Harry Potter


"An Improbable Sequel: Harry Potter and the Ivory Tower"

by Stephen Kinzer ("New York Times," May 12, 2001)

KALAMAZOO, Mich. - Millions of books after Harry Potter became the most beguiling wizard of the modern age, scholars have welcomed him into the temple of Muggle academia.

"If you look closely, you see a lot of Arthurian components," said Heather Arden, a professor at the University of Cincinnati who has drawn parallels between J. K. Rowling's Harry Potter stories and classic medieval legends. "So much of it fits into wonderful ancient patterns."

That a best-selling children's book would be the subject of scholarly attention isn't a surprise; after all, academics have delved into the finer points of everything from Martha Stewart to table salt. But this engagement with the modern world is a hallmark of the International Congress on Medieval Studies, a yearly conference held at Western Michigan University in Kalamazoo, which attracted Ms. Arden and about 3,000 other scholars earlier this month. For an academic conference it is remarkably unstuffy. There is no vetting of papers, and a platform is open to almost anyone with an idea.

One of the big ideas this year was the persistence of medieval archetypes in popular culture. In addition to Harry Potter, the scholars discussed the Hobbit series of J. R. R. Tolkien, which is considered to have been modeled on themes from medieval literature, as well as the continuing resonance of medieval figures ranging from Merlin to Thomas Aquinas. There were a dozen papers about Joan of Arc, and half a dozen about that equally extraordinary woman, Hildegard von Bingen.

"We're talking about models and frames of reference," said Paul E. Szarmach, director of the Kalamazoo-based Medieval Institute, which organizes the congress. "If you take a psychological view, there must be medieval bits in the template of human understanding. We're putting ourselves back into the Arthurian story. That accounts for the popularity of Tolkien and Rowling."

For medievalists, the patterns and ideas from the Middle Ages - the period that stretches from the end of the fifth century to the middle of the 15th in Europe - are still valuable tools for understanding today's world.

Jonathan Gil Harris of Ithaca College, for example, gave a dinner speech comparing Hannibal Lecter, the most famous cannibal in modern cinema, to Shakespeare's similarly inclined warrior, Titus Andronicus.

"He wasn't working in a vacuum," Mr. Harris said. "Especially in his early plays, he was drawing on dramatic conventions that can be traced back to medieval forms of theater. The Hannibal Lecter films use this form that Shakespeare transmitted, which is to keep pushing something in your face until you say, `This is too much.' "

Shakespeare is not normally considered a medieval figure, but Mr. Harris and a handful of other scholars have managed to establish what he called "a Shakespeare Bantustan" at the Kalamazoo conference, specializing in medieval influences on Shakespeare's work.

One of the favorite subjects this year was Tolkien, himself a medievalist. This marks a turnaround of sorts for Tolkien, an Oxford philologist who left several academic projects unfinished but created one of the 20th century's most beloved fantasy lands, Middle Earth, populated by Hobbits and other magical creatures.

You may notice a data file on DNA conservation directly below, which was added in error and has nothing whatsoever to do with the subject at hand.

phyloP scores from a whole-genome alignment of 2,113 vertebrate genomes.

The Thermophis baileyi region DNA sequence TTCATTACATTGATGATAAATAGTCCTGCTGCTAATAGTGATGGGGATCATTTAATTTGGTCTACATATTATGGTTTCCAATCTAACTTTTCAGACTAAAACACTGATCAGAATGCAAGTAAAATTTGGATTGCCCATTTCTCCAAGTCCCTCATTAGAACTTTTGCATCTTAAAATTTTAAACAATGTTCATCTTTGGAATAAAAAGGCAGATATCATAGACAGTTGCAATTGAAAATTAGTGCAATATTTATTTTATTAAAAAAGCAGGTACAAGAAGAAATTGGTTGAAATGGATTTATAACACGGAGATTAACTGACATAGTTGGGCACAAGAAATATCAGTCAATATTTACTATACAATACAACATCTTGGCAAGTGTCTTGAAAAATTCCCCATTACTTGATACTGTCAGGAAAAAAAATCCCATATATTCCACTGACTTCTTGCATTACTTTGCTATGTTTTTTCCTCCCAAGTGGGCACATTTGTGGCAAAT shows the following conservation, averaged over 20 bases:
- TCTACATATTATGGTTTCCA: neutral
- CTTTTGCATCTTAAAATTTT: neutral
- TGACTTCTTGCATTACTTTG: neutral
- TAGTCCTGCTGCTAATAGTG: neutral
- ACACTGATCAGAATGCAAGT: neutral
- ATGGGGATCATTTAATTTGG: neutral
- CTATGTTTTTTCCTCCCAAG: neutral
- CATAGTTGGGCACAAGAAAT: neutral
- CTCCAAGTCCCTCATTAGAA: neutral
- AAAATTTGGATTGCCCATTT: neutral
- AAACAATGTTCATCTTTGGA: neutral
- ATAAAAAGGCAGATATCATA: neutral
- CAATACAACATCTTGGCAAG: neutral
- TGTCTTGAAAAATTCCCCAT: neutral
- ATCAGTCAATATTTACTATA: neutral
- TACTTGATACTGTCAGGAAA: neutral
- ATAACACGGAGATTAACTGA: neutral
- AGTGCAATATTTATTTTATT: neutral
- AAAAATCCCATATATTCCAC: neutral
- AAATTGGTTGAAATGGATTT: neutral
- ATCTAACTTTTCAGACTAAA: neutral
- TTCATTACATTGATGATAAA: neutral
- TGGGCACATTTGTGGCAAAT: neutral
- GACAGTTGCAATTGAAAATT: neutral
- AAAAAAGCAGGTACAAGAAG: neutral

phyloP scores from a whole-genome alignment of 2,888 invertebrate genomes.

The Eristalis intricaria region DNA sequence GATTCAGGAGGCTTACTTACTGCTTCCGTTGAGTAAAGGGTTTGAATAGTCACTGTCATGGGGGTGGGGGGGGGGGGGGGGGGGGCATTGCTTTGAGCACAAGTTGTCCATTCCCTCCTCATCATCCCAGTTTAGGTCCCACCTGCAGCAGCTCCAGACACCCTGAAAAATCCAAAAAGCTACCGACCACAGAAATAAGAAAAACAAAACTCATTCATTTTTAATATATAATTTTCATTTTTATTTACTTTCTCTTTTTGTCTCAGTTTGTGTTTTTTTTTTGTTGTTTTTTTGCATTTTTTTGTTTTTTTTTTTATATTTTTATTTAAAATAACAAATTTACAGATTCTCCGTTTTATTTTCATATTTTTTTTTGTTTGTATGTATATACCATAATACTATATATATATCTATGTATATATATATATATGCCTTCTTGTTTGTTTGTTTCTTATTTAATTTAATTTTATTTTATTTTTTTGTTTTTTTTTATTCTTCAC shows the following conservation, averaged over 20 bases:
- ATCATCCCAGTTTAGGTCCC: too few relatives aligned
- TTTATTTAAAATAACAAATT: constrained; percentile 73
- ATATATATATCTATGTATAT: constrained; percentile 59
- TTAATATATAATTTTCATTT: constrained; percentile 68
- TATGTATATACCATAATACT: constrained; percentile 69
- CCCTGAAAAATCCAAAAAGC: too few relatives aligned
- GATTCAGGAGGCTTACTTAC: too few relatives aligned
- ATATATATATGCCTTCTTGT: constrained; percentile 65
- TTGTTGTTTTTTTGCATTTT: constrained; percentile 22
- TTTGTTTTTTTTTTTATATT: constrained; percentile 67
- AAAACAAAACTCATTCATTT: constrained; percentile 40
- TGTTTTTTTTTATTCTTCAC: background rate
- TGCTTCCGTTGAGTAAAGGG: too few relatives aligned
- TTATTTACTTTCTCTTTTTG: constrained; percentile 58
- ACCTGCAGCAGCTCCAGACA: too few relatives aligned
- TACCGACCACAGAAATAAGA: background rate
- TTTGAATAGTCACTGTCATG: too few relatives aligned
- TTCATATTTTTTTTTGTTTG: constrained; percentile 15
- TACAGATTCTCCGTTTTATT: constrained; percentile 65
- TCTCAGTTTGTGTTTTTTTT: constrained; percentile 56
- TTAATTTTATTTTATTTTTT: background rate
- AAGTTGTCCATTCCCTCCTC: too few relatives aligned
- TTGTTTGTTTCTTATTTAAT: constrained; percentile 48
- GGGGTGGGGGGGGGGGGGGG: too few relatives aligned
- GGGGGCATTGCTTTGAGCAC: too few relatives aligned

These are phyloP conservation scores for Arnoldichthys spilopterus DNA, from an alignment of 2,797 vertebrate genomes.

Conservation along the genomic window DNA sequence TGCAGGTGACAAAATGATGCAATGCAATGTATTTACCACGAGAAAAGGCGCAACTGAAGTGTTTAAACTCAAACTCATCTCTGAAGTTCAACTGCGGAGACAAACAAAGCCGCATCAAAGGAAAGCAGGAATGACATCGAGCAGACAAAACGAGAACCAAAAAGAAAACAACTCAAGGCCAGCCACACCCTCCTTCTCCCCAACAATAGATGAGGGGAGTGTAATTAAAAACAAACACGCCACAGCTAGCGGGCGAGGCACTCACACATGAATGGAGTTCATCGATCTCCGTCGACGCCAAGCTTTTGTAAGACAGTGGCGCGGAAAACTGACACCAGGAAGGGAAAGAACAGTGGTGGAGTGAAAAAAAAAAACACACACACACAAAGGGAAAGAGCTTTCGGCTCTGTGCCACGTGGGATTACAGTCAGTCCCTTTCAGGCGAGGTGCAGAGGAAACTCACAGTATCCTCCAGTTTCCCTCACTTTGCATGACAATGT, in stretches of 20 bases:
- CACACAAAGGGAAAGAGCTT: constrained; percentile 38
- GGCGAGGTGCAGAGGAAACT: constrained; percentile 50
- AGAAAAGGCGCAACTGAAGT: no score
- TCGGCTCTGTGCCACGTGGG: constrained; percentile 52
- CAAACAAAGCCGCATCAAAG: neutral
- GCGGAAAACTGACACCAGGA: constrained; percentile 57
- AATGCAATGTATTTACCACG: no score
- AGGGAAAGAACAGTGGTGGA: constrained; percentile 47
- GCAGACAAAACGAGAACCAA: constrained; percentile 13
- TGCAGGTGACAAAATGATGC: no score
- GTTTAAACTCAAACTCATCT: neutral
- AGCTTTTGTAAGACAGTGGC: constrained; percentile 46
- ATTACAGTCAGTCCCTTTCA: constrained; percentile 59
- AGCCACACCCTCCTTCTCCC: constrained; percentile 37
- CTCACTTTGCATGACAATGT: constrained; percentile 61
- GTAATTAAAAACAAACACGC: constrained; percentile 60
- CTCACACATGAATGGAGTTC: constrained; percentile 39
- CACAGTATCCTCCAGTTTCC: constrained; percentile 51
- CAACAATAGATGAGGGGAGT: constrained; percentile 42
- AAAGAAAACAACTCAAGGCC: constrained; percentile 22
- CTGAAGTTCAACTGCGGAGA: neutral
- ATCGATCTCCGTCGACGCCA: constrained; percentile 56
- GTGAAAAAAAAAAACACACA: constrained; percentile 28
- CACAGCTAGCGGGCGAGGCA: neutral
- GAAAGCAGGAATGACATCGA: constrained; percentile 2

Tolkien liked to spend evenings drinking beer while singing viking songs in their original languages, and some of his colleagues considered him less than fully serious. After his death in 1973 one colleague lamented the loss of "a very fine medieval scholar who might have done so much more work of lasting value."

Jane Chance of Rice University said experts had compared Tolkien's first fantasy work, "The Hobbit," to the Beowulf saga, and his later trilogy, "Lord of the Rings," to the works of Spenser and Malory.

"Tolkien refashioned the old medieval epics into what we now call fantasy literature," Ms. Chance said. "He's the bridge figure who updated the genre. Harry Potter is infused with the Middle Earth ethos, which is about the ordinary or smaller man who goes on to win great victories."

In keeping with the conference's informal atmosphere, the professors who discussed Harry Potter assumed roles as witches on the faculty at Hogwarts, the school where he studies wizardry. Their paper was in the form of a dialogue about Harry's proposed senior thesis comparing Hogwarts to the court of King Arthur. The professors, Ms. Arden and Kathryn Lorenz, started by noting physical similarities like invisible doors, magical animals and the use of parchment, sealing wax and coats of arms. From there they turned to thematic devices like the ease with which characters move between normal and abnormal worlds.

"Like Arthur, Harry is destined to make an exemplary stand against the forces of evil and chaos," Ms. Arden said. "The phenomenal popularity of the Potter chronicles may be linked to the way they reflect the underlying attractions of the Arthurian world. They give their readers a picture of a wonderful community centered on a superhuman leader and made up of exceptional individuals of whom the hero is the most exceptional."

And that explains the continuing hold that medieval themes have on people, she added. "The hero himself, whether Arthur, Percivale or our own Harry Potter, shows us that a seemingly ordinary orphan child can turn out to be an exceptional person. Perhaps the greatest quality shared by Harry and the Arthurian hero is to show us the power of imagination to transform the established boundaries between things and people, to show us the possibilities of other worlds."